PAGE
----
Giroir said community health centers were already providing services to roughly 30 million Americans prior to the pandemic, and 92% of those centers are offering COVID testing. The HHS Office of Minority Health has a funding mechanism to address minority access, and Giroir said, “health disparities have plagued this country for decades,” adding that the pandemic has created “a magnification of the disparities we see” in more typical times.
Polowczyk said the Veteran’s Health Administration is prioritizing nursing homes for distribution of PPE, stating that there are more than 15,000 nursing homes in the U.S. The governors of each of the 50 states receive information routinely from the federal government regarding supplies that are delivered to nursing homes, and Polowczyk said fewer than one in 50 nursing homes have indicated they have less than a week’s supply of PPE on hand.
In response to a question about raw materials used in production of vials and syringes, Polowczyk said Veteran’s Health and Operation Warp Speed, the HHS effort to accelerate development of therapies and vaccines, have separate tracks for ensuring availability of supplies for administration of drugs. He said there is a secondary plan that would make use of a novel technology to produce a prefilled blister-pack product that can be opened and administered in the manner of a needle and syringe in one step. Defense Production Act monies have been allocated to this effort, and Polowczyk said there is also a federal government effort to beef up product of melt-blown medical gowns and other products that can be thus manufactured.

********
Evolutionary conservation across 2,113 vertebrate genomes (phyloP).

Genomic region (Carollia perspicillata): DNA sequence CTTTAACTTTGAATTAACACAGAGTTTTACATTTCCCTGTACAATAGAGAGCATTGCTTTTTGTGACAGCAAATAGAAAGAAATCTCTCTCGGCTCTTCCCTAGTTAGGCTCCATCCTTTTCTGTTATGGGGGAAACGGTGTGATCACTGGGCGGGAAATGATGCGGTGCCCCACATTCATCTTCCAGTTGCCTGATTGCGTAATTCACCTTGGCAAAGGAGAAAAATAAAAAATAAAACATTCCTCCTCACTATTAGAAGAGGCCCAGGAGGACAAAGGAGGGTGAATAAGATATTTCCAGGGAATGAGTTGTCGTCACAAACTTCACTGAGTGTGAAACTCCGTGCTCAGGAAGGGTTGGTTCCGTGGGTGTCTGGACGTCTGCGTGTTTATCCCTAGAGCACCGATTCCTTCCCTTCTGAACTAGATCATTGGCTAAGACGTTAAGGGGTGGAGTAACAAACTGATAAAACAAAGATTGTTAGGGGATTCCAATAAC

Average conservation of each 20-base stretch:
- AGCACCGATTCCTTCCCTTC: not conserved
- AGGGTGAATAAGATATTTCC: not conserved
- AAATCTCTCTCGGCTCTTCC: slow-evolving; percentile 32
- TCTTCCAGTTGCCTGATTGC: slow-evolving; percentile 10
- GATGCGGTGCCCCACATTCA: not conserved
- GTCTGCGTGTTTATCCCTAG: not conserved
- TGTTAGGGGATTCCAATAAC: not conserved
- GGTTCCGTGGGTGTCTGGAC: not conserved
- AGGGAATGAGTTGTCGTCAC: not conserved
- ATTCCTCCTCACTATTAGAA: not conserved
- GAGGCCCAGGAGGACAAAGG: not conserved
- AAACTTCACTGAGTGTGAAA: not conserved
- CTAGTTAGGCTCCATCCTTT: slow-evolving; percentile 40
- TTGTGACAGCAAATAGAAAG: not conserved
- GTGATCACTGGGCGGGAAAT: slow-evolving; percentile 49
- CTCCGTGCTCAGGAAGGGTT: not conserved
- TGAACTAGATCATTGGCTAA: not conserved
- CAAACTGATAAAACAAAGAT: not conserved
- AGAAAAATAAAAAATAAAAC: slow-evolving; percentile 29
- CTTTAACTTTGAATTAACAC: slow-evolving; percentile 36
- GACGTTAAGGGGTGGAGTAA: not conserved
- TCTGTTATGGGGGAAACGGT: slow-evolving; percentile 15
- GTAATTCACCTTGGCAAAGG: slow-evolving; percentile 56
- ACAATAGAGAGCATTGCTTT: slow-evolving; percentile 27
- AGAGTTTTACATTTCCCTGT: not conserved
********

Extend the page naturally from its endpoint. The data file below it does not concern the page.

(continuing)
Despite allegations heard during the hearing that the Trump administration has deliberately favored states with Republican governors with supplies of PPE and tests, Polowczyk said he has never been instructed by anyone with the administration as to where to allocate supplies. Gaynor also denied any political interference when it comes to awarding contracts for supplies, as did Giroir. Giroir also remarked that high-capacity diagnostic systems are on every governor’s wish list, but that five units per month, if that many, might be the limit for production of many of these systems.
Giroir says SARS-CoV-2 ‘the best of the worst cases’
Giroir said recent data suggest that the global average infection fatality rate (IFR) is between 0.1% and 0.2%, although previous estimates provided a wider range, often 0.1% to 0.5%. The IFR still seems to vary considerably from one nation to another, but Giroir said he expects the IFR in the U.S. will ultimately land in the same range as these recent estimates of global IFR. Still, he said the world may have been handed “the best of the worst cases,” because the virus could have been substantially more lethal, and thus, “we need to prepare for a lot worse” in terms of mortality.
Johnson pressed the witnesses to be more communicative with his committee, noting that the Senate Health, Education, Labor and Pensions Committee seems to be the focus of near-exclusive interest where communications with the administration are concerned. Preparations for pandemics should be part of the routine agenda for the Senate Homeland Security Committee, he said, a sentiment seconded by Giroir and Polowczyk.